Felton Music Hall
Doors 7pm // Show 8pm // Ages 21+ // $15 Advance & $19 Day of Show
***This is a standing room general admissions show. There will be a limited number of chairs located in the back of the concert hall. Seating will be first come first served. The restaurant will be open for dinner starting at 4pm.
Felton Music Hall Presents:
Ian Moore, the Seattle-based, Austin, TX-born guitar player, singer andsongwriter makes the proverbial renaissance man look lazy. Coming onthe heels of Strange Days, his most successful record since hiseponymous debut and despite a never-ending cycle of touring, Mooreoffers a new release of bright, blazing rock-n-roll that combines hislegendary guitar prowess with radio-friendly songs that showcase hiselastic, soul-inflected vocals.
“It’s a very different climate right now. When we hit a city, it doesn’t matterthat i have 14 records, radio hits, etc. The only thing that matters is if wecan really show up and leave the people feeling they saw somethingamazing. It keeps me hungry, and I like the challenge” says Moore.
For years, Ian has had his eyes on the challenges faced by musicians ofevery stripe, having experienced the spectrum of artist successes andtribulations over a nearly 30-year career. In response, he founded theartist’s healthcare alliance SMASH (Seattle Musicians Access toSustainable Healthcare) and has joined the board of NARAS for the PacificNorthwest as governor and head of the advocacy committee.
You might have been surprised to hear Moore’s voice popping up on majornetwork shows on prime time television this past year; several selectionswere prominently being featured as performances on both American Idoland The Voice (“Satisfied” and “Blue Sky”).
Moore’s story is often told and probably familiar to most critics; his initialrecord on Capricorn propelled him to national tours with the RollingStones, ZZ Top and Bob Dylan, acting in the acclaimed indie feature SlingBlade and having Ice Cube direct the video for his track “Harlem.”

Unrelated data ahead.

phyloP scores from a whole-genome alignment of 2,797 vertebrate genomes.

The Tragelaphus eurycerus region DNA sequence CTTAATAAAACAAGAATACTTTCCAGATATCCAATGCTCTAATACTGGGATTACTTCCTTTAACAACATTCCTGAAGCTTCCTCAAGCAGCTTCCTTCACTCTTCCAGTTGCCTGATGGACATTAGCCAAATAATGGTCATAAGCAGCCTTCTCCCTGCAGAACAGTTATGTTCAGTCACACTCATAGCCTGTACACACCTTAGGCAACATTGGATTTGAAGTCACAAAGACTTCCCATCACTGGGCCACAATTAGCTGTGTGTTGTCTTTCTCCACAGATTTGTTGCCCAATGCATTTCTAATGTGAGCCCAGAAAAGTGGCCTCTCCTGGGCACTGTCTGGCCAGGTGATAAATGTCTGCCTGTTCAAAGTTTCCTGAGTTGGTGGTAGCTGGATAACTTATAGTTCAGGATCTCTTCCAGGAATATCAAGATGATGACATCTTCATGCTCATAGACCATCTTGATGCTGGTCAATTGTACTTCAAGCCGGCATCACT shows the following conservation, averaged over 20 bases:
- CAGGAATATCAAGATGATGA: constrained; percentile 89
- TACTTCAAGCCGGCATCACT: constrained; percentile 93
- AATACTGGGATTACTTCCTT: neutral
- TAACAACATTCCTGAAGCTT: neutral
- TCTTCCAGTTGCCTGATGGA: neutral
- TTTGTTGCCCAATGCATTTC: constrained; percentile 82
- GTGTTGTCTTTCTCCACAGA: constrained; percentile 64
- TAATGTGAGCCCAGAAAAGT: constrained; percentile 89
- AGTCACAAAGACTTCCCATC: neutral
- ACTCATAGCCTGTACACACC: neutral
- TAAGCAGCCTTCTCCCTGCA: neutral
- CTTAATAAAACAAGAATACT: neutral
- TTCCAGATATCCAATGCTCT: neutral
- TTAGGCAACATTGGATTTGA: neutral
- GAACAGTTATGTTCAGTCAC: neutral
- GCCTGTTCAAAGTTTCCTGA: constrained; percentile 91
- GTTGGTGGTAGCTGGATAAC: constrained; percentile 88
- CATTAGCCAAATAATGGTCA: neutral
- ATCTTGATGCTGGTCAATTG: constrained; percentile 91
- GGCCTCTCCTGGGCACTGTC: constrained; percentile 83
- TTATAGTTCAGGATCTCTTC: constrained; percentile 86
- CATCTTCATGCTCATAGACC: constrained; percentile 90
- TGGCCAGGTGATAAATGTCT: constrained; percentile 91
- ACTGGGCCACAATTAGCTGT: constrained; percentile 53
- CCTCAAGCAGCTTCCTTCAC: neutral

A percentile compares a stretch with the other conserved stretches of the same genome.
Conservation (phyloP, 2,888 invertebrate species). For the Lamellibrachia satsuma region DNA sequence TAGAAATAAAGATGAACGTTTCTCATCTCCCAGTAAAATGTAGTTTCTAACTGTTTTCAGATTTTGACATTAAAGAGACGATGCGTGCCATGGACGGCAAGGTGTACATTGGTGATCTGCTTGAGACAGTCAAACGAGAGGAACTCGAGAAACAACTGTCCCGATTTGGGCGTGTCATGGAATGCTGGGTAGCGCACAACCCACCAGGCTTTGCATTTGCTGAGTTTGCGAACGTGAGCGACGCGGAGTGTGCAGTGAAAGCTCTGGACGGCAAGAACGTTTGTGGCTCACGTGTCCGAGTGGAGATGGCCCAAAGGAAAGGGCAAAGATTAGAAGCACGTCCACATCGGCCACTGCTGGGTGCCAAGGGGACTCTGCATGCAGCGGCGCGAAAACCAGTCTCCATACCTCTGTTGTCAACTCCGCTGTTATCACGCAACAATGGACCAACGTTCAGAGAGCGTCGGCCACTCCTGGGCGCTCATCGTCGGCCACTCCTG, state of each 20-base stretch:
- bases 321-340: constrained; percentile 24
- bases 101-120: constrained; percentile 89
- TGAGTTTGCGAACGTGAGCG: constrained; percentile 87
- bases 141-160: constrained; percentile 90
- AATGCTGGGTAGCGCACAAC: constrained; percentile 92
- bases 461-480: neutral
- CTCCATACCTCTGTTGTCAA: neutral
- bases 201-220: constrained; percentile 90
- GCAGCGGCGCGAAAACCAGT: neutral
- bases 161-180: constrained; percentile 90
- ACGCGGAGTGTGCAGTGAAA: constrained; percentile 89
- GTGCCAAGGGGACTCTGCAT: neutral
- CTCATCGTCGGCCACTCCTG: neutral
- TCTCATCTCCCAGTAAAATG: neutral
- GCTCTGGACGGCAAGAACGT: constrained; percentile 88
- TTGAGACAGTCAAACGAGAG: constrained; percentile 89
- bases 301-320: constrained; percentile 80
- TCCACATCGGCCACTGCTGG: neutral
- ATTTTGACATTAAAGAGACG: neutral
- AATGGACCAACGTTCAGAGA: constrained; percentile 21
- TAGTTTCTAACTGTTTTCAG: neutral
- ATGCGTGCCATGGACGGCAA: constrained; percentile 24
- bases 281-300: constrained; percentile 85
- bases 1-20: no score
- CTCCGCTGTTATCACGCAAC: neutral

Moore deviated from his initial blues-oriented guitar sound on subsequentrecords, touching on graceful pop songs and the psychedelic as well asBritish pub rock and deep Americana. Toronto and its 6 tracks represents
those influences in such a way that they have informed his songwriting,but is likely more recognizable as a strong collection of the kind of guitarrock his core fan base would respond to immediately.
On the triumphant “You Gotta Know My Name”, Moore lampoons rich,entitled hipster kids. “They get their marching orders from Pitchfork andfill their brains with coke and MDMA, looking for soul and depth”, Mooreexplains. “The chorus is a way of claiming my space as a person that hasbeen slogging it out, in and out of fashion for most of my career, with adeeper sense of music, style and substance than the people that mightquickly write me off.”
The anthemic “Lords of the Levee” is a contemporary, relevant take on theatmosphere of the U.S. right now.“ It’s an attack on group thought,”
Moore says, “which is most typically shrouded in God and country, thatallows people to do some really terrible things. I wrote it about theAlabama voters rights act, and how the people that opposed it used bothGod and country to justify their abhorrent behavior.”
And it captures Ian’s blistering live sound probably better than anyrecording he’s released in recent memory. The catchy, propulsive“Looking for the Sound” is a play on the record title “El Sonido
Nuevo,” which he wrote with his last group, the Lossy Coils. “It comesfrom a Mighty Boosh skit, but the gist of the song is about what it is to bea touring musician, trying to build soul and culture, still believing the samethings I believed when I was 18, and looking for open hearts and minds tofeel it.”
On other tracks on the record, “Satellite” and the slightly outrageous“Rock N Roll,” Moore explores the underbelly of rock, the bright side andthe dangers of living your life in the magic of midnight.